NH to replace federal unemployment boost with work incentive
CONCORD, N.H. (AP) — New Hampshire will end its participation in all pandemic-related federal unemployment compensation programs next month but will offer “summer stipends” totaling $10 million to encourage people to find jobs, Gov. Chris Sununu said Tuesday.
About 35,000 people are currently collecting unemployment benefits, all of whom are getting $300 per week supplemental payments either from the state or a federal program created during the pandemic. Those extra payments will end June 19 now that the unemployment rate has dropped and given the abundance of available jobs, Sununu said.
The state was among the first to expand eligibility for unemployment benefits when the pandemic first struck. Between March and April 2020, its unemployment rate jumped from 2.7% to over 16% but as of this month, was back down to 2.8%.
“We’re very proud of that, we have a very robust economy and a lot of workforce opportunity, and wages are far and away higher than anything we’ve ever seen,” Sununu said. “There are tens of thousands of jobs — high paying jobs — and they’re available today.”
Starting Tuesday, unemployed workers who find full-time jobs will get $1,000 bonuses after completing eight weeks of work, and part-time workers will get $500 until the $10 million fund is depleted. The stipends will be available for those earning $25 or less per hour.
Connecticut is offering a similar incentive, though it is maintaining the $300 supplemental payments for those who remain on employment.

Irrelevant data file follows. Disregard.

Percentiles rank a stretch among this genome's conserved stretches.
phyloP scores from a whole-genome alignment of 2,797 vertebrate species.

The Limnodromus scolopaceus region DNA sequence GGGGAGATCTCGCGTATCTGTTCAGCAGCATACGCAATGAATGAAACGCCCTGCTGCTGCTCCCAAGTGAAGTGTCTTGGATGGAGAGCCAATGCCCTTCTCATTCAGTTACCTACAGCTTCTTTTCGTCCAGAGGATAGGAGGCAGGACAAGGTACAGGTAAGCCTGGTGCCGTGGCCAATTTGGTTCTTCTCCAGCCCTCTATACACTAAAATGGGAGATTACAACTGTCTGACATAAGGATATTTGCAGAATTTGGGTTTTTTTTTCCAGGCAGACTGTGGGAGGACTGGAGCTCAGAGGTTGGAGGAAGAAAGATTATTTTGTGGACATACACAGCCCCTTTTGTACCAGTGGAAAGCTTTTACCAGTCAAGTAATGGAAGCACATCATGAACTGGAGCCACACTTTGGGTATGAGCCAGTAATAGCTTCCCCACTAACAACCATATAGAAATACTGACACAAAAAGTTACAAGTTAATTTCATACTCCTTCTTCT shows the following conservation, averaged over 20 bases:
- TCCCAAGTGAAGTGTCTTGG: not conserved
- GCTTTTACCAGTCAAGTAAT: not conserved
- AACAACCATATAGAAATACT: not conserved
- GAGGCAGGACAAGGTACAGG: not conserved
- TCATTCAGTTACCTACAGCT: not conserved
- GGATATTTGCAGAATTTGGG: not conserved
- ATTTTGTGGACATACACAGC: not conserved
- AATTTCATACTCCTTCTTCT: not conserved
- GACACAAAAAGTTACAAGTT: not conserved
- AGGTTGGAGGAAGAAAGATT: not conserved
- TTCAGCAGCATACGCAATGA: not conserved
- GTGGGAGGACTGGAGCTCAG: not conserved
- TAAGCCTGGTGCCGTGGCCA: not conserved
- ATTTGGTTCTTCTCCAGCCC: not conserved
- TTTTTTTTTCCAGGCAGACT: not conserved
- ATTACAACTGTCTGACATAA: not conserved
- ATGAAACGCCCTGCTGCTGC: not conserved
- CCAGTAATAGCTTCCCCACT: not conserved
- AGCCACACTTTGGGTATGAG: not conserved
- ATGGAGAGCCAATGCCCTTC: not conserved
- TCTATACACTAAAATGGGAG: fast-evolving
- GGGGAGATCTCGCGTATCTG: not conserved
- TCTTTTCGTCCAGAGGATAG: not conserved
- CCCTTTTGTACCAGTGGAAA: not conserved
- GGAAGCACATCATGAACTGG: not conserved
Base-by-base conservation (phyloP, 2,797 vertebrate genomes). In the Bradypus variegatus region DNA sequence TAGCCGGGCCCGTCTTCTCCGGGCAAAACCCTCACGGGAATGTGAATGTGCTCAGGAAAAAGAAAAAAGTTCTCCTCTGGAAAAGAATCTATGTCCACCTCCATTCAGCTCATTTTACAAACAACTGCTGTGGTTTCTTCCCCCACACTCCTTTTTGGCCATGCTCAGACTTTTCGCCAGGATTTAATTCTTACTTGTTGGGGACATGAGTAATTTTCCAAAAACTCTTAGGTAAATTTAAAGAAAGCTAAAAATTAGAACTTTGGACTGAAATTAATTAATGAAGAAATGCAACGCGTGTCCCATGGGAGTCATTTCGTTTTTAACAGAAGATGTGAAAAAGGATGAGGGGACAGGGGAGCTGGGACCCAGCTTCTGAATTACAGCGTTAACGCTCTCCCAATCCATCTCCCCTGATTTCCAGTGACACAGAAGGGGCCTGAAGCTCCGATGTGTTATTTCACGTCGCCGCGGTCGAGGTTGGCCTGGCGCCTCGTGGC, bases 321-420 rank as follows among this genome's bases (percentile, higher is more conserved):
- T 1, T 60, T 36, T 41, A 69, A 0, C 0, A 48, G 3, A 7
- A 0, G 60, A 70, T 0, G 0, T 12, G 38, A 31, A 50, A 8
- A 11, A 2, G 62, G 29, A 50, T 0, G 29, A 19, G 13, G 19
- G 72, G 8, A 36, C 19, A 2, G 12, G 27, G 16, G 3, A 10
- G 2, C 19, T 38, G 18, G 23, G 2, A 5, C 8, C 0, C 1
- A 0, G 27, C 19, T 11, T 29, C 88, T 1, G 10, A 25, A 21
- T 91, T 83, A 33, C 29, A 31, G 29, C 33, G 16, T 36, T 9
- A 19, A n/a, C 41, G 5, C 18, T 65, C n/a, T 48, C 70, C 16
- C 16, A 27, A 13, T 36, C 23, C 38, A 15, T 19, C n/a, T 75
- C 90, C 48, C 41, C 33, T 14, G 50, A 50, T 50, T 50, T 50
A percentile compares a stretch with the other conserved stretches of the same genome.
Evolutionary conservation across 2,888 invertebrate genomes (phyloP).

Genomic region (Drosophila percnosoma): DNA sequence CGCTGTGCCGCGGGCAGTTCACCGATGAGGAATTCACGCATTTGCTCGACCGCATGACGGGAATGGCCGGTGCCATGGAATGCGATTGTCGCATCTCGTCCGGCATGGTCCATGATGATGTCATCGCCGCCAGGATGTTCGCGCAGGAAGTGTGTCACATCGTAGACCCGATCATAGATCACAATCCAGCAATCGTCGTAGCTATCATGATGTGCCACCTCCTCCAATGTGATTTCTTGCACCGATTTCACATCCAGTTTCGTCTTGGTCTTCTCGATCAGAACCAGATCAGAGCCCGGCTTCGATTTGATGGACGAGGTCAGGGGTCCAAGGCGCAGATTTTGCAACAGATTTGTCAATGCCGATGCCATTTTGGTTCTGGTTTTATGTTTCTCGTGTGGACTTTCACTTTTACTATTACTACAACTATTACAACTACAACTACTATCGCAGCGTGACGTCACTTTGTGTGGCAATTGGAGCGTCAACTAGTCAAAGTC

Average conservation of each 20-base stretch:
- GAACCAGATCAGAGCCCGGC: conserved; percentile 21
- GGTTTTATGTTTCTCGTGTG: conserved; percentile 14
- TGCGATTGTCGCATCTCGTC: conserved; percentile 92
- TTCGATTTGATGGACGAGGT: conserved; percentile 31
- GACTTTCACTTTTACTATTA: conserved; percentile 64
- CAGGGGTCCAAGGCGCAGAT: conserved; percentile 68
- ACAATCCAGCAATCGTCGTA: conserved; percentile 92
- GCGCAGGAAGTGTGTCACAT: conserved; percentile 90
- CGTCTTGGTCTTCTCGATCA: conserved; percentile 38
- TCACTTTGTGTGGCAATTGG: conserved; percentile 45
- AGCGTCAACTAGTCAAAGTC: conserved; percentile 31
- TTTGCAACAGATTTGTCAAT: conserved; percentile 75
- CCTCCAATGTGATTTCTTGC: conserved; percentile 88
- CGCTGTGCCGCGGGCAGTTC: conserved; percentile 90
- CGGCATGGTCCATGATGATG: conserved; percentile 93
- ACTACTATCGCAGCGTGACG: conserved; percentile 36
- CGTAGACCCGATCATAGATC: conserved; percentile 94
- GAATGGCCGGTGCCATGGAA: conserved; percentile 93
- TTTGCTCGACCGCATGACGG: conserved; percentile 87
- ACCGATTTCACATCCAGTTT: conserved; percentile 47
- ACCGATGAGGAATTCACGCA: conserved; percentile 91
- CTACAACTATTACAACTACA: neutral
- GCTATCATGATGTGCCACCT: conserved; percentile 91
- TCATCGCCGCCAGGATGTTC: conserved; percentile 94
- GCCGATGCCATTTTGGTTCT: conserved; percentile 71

In other coronavirus developments:
New Hampshire’s Department of Health and Human Services isn’t completely on board with the latest federal mask guidelines.
The U.S. Centers for Disease Control and Prevention said last week that fully vaccinated people can skip face coverings and social distancing in virtually all situations, except crowded indoor locations such as airplanes, buses, hospitals and prisons.
Sununu lifted New Hampshire’s statewide mask mandate last month, though requirements remain in place in some communities and within individual businesses. And the latest state guidelines issued Tuesday continue to recommend mask use and social distancing indoors regardless of vaccination status unless gathering in small groups of fully vaccinated people.
“Frankly the CDC guidance was difficult, if not impossible, for businesses and organizations to figure out how to implement,” said Dr. Benjamin Chan.
“The CDC guidance is looking at the perspective of individual risk,” he said. “We have to take the population health perspective and taken into account our local context and local situation, what it means with our level of vaccination and our level of COVID19 in the community, to pull back on some of these restrictions.”
SUBSTANCE USE TREATMENT
New Hampshire is getting nearly $10.7 million in federal grants through the American Rescue Plan to support efforts to combat substance use disorder and increase access to mental health services, the state’s congressional delegation said Tuesday.
The funding comes in addition to $16.3 million provided in the emergency COVID-19 relief package that was signed into law in December for substance use disorder treatment and mental health care.
The funds are coming from the U.S. Department of Health and Human Services.
“The pandemic has placed an enormous strain on Granite Staters and underscored the urgent need to provide support for those grappling with mental health challenges and substance use disorders,” U.S. Sen. Maggie Hassan said in a statement.
More than 97,000 people have tested positive for the virus in New Hampshire, including 139 cases announced Tuesday. One new death was announced, bringing the total to 1,334.
The seven-day rolling average of daily new cases in New Hampshire has decreased over the past two weeks, going from 240 new cases per day on May 2 to 139 new cases per day on Sunday.
Associated Press Writer Kathy McCormack contributed to this report.